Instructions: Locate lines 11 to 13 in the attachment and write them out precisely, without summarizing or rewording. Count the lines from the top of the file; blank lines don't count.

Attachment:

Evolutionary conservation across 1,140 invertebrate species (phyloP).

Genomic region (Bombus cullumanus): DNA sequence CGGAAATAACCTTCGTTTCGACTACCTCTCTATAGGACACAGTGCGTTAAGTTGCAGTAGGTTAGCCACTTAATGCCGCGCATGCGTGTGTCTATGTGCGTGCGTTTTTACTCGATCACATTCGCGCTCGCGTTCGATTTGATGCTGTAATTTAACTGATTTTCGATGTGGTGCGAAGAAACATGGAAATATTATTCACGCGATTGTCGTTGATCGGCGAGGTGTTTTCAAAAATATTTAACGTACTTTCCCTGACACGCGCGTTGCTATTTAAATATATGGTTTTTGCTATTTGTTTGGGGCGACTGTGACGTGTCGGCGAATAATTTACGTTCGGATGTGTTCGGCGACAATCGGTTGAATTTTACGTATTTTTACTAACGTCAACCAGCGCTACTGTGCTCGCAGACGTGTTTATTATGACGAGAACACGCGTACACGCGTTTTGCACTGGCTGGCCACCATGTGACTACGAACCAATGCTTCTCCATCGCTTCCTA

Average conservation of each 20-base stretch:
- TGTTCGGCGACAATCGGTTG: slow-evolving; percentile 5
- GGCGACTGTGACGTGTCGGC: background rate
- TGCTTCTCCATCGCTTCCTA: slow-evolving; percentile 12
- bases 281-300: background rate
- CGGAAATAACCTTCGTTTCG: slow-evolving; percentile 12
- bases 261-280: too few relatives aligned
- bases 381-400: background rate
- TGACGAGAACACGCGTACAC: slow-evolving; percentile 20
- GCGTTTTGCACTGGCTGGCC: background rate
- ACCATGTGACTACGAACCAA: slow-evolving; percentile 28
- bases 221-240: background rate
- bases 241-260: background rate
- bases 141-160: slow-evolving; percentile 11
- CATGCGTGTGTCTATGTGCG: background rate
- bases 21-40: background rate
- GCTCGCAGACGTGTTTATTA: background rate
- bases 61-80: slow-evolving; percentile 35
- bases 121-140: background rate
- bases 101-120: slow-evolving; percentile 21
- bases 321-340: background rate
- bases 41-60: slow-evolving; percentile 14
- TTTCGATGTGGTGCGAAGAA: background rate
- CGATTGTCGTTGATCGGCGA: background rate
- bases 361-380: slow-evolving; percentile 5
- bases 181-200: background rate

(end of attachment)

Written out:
- TGACGAGAACACGCGTACAC: slow-evolving; percentile 20
- GCGTTTTGCACTGGCTGGCC: background rate
- ACCATGTGACTACGAACCAA: slow-evolving; percentile 28